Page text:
What is Dango?

Dango is one of the most well-known wagashi (Japanese sweets) ever created. It is round. Sticky rice flour dumplings are served on a bamboo skewer. Every skewer usually has three to five dango balls on it. Red bean paste or additional toppings, such as a sweet soy sauce syrup, are frequently applied. It is soft and chewy, and they are well-deserving of their reputation as a Japanese snack. The best part about dango is that it’s a great portable street snack thanks to its punctured lollipop-like stick!

What Is Dango ?

The first dango is supposed to have been created at Kyoto’s Kamo Mitarashi tea house, close to the Shimogamo Shrine. The likeness of the dumplings to the bubbles formed by the purifying water, the Mitarashi River, which flows at the shrine’s entrance, is supposed to have inspired the name of these treats. Initially, the mitarashi dango was served skewered with five pieces, the top one representing the head, the next two represent the arms, and the last two representing the legs. This famous Japanese sweet is also for ball-shaped foods, meatballs, and seed balls, known as Nike dango and tsuchi dango. Various family crests, such as the Inaba-Dango crest, contain skewered dango.

What is Dango?

A traditional Japanese dumpling consisting of sticky rice, sugar, and water is known as dango. The uniqueness of this dish lies in its shape since it is kneaded into small balls and fried till done. After cooling in water, they’re skewered on a wooden skewer like a kebab. Some of the variants are also available with a dipping sauce. These balls are typically white, yellow, pink, or green, depending on the ingredients used: strawberries, green tea, egg, etc. However, because the combinations are limitless, there are many different types of dango. In addition, like other wagashi, it is generally served with green tea.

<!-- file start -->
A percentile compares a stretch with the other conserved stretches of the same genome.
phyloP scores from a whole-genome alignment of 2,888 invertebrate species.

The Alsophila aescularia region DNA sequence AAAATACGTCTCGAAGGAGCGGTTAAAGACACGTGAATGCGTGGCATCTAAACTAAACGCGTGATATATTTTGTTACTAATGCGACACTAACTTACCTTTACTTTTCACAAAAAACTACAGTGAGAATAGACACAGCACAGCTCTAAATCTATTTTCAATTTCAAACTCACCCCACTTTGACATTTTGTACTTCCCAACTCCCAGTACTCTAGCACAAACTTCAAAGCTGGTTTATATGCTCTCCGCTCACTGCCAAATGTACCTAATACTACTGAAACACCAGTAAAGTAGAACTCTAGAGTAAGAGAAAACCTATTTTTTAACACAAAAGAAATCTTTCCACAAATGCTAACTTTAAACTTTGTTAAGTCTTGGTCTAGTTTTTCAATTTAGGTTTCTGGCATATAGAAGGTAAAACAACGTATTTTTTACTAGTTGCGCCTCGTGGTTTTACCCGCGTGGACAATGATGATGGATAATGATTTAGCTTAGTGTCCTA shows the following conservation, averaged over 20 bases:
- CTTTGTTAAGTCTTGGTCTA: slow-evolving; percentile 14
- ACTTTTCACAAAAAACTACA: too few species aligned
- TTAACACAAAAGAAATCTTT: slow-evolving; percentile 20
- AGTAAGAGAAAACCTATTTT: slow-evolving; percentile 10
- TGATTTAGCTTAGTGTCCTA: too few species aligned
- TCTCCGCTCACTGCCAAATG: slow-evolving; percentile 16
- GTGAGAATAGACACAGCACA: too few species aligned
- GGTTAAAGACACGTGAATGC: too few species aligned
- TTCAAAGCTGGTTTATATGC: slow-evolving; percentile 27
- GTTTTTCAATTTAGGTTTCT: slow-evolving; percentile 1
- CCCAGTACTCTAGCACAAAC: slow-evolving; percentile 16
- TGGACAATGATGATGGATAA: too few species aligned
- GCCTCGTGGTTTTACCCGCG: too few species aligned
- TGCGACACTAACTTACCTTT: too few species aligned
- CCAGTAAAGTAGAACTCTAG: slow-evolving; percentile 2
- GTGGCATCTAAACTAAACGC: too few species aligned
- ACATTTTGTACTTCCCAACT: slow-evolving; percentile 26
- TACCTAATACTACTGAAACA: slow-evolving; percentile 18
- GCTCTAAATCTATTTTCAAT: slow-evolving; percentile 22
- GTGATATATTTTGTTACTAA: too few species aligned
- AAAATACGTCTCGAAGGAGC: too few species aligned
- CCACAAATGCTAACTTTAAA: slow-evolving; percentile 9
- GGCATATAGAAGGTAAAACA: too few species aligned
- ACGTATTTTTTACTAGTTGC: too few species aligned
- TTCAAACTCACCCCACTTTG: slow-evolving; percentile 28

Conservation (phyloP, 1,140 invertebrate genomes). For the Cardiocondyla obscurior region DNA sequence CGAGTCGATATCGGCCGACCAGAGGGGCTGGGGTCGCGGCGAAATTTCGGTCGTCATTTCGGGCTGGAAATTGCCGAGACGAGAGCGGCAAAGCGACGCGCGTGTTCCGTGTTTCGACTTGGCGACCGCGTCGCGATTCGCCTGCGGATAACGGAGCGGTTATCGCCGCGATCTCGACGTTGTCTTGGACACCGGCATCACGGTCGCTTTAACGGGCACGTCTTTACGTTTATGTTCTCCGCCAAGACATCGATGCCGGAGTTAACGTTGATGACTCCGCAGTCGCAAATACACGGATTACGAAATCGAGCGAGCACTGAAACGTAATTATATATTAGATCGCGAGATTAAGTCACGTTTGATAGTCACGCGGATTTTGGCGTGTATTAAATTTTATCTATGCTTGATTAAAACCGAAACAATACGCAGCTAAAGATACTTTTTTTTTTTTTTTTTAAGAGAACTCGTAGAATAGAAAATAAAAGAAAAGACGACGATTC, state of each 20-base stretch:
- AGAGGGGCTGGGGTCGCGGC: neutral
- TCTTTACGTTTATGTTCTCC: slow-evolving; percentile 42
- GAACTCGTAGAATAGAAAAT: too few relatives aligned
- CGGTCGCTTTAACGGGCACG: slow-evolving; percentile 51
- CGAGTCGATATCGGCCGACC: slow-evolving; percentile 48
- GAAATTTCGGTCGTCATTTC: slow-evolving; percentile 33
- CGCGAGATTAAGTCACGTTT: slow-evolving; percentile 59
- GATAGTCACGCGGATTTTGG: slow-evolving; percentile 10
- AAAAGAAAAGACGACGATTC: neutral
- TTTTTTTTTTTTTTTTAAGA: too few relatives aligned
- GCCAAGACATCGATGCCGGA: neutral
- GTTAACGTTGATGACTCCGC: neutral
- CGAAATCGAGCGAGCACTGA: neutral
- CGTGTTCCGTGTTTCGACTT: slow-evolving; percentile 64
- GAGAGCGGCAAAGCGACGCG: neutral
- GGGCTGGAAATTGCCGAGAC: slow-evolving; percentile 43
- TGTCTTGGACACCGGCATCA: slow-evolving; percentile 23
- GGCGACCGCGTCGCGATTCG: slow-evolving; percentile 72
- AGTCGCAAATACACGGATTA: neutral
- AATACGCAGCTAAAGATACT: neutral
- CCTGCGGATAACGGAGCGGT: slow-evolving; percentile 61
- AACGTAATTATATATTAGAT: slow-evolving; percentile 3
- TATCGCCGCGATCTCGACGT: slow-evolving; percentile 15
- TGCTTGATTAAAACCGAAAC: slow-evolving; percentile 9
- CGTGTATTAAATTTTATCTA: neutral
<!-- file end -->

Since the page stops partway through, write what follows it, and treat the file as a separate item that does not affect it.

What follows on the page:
It is a Japanese word that refers to a wide range of boiling sweets. They belong to the waggish category, which encompasses the entire variety of Japanese sweets. The majority of it is produced with little balls of glutinous rice flour and water shaped into dumplings and boiled until firm. Sweet or savory sauces and optional add-ons like bean pastes and tea powder are used to flavor them. Spices or seeds can also be rolled into them.

What are the Types of Dango?